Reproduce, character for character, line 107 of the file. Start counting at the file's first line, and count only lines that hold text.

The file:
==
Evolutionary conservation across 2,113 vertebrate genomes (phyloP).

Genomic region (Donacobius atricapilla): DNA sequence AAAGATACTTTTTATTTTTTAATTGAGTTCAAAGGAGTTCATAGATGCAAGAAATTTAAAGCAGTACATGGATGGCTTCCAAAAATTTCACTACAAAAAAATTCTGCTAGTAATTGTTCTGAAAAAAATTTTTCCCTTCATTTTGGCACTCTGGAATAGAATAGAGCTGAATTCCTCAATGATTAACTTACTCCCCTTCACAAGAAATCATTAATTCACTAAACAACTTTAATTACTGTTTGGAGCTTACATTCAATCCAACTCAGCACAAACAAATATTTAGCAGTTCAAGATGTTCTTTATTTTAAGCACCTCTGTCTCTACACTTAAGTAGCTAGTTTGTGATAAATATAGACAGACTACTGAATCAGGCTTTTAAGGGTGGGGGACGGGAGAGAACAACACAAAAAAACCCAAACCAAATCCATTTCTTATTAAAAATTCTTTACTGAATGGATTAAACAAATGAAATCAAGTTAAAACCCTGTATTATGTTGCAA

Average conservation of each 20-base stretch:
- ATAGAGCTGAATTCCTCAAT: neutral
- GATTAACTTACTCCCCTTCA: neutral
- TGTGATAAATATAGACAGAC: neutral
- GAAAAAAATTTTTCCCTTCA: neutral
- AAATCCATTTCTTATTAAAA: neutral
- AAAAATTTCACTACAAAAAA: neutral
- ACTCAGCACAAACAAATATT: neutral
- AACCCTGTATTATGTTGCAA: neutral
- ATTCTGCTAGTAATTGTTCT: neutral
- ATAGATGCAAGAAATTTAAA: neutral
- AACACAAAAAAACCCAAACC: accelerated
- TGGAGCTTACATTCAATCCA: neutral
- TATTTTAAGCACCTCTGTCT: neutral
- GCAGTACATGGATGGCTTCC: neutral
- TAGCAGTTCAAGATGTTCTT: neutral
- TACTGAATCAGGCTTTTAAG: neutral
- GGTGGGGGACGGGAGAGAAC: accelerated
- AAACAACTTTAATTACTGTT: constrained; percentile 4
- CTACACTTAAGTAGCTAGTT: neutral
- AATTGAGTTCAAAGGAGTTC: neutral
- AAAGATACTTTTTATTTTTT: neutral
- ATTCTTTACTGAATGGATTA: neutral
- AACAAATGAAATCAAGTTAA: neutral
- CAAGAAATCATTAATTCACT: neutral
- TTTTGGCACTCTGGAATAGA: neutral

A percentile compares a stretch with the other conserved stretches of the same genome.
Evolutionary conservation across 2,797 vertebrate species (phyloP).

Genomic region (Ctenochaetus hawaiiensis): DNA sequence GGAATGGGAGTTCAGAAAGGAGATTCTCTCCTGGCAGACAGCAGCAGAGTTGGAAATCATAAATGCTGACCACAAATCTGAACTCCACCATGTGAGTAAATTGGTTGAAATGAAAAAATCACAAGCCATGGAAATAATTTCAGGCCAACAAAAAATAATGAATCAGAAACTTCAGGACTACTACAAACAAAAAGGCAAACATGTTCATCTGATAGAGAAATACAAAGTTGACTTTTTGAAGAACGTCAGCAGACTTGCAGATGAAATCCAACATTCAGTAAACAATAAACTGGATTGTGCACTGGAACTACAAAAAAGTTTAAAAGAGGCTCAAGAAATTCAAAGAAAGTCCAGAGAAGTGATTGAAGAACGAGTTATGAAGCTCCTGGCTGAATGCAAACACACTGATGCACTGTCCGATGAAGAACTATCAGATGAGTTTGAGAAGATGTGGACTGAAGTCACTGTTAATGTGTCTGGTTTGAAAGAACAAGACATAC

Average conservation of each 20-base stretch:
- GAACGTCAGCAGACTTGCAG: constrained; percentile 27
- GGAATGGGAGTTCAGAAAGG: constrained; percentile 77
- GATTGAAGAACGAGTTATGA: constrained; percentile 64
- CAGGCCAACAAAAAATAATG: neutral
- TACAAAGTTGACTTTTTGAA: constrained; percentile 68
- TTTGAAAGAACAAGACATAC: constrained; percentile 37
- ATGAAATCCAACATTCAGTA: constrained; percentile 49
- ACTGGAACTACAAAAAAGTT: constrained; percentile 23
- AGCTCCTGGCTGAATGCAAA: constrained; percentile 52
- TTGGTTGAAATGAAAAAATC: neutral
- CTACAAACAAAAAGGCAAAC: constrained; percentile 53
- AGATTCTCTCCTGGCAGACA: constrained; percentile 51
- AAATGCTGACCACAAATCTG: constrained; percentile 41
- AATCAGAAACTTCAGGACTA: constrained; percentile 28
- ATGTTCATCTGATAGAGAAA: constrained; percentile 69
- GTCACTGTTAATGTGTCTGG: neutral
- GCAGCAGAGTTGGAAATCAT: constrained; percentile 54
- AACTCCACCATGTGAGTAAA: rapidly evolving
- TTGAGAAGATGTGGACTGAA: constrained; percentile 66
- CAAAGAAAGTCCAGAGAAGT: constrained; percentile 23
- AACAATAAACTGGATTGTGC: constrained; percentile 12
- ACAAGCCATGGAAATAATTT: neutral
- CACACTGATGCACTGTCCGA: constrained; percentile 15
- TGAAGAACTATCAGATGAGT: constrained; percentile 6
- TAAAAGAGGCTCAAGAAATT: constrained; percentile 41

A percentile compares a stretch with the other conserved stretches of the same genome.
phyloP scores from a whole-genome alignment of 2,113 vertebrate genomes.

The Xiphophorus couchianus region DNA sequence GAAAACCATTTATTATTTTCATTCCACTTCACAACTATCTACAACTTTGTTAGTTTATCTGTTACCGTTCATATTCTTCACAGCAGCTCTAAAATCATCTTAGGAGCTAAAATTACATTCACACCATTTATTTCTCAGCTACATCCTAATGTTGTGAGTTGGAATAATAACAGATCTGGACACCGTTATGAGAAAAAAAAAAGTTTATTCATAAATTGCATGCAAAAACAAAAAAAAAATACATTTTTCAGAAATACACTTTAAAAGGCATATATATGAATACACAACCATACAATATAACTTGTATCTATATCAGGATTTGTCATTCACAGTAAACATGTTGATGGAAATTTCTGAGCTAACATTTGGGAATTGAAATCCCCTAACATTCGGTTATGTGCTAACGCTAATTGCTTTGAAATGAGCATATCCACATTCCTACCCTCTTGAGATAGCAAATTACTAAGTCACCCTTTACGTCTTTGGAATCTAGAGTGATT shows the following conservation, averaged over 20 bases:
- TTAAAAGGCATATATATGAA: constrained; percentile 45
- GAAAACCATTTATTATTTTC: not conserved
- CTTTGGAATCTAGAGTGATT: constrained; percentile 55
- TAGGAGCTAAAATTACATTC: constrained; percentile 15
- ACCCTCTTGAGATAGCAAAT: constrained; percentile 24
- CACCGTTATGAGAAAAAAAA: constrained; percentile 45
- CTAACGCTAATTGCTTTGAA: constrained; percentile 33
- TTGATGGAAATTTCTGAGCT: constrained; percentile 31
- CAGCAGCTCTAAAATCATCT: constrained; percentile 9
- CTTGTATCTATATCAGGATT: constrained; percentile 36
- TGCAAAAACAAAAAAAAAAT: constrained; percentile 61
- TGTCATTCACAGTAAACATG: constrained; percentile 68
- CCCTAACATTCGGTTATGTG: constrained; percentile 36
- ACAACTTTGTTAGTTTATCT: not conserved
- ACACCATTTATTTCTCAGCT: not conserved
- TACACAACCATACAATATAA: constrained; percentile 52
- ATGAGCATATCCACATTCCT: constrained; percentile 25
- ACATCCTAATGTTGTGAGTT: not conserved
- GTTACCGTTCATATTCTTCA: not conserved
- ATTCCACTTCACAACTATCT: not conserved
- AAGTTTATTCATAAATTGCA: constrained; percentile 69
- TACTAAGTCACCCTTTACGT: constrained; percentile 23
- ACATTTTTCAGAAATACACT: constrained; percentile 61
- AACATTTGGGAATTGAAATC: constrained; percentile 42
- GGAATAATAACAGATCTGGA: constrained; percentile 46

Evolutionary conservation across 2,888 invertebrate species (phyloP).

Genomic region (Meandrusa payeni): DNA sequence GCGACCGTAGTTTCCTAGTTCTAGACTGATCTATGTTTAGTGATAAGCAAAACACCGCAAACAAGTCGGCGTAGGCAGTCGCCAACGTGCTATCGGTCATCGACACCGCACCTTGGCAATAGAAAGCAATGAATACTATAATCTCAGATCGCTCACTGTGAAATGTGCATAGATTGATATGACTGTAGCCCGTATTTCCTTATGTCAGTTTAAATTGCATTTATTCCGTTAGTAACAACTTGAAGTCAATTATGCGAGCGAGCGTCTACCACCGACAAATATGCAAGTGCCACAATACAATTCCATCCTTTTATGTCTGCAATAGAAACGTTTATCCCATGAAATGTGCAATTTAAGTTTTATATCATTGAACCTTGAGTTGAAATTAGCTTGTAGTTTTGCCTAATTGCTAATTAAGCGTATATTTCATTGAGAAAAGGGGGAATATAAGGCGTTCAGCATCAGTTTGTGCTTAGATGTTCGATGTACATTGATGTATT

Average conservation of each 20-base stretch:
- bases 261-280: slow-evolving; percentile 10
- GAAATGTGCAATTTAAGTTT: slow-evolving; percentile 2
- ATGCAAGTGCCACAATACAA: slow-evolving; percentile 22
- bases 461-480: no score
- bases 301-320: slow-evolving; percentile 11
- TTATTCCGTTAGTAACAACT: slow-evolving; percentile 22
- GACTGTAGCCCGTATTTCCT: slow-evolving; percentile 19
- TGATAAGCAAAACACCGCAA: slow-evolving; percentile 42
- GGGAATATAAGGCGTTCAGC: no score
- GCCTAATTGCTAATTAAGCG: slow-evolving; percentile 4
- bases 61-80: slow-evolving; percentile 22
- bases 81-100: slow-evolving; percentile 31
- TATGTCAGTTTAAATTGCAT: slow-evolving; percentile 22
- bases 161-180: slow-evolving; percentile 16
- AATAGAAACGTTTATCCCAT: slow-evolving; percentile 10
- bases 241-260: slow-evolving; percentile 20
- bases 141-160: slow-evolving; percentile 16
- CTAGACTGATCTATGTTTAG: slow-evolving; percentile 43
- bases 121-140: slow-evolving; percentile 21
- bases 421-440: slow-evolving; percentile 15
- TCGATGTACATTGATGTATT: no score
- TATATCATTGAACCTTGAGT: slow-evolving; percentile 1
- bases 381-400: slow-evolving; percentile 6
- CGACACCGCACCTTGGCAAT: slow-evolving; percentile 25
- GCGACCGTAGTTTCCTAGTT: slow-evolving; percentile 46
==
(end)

- bases 121-140: slow-evolving; percentile 21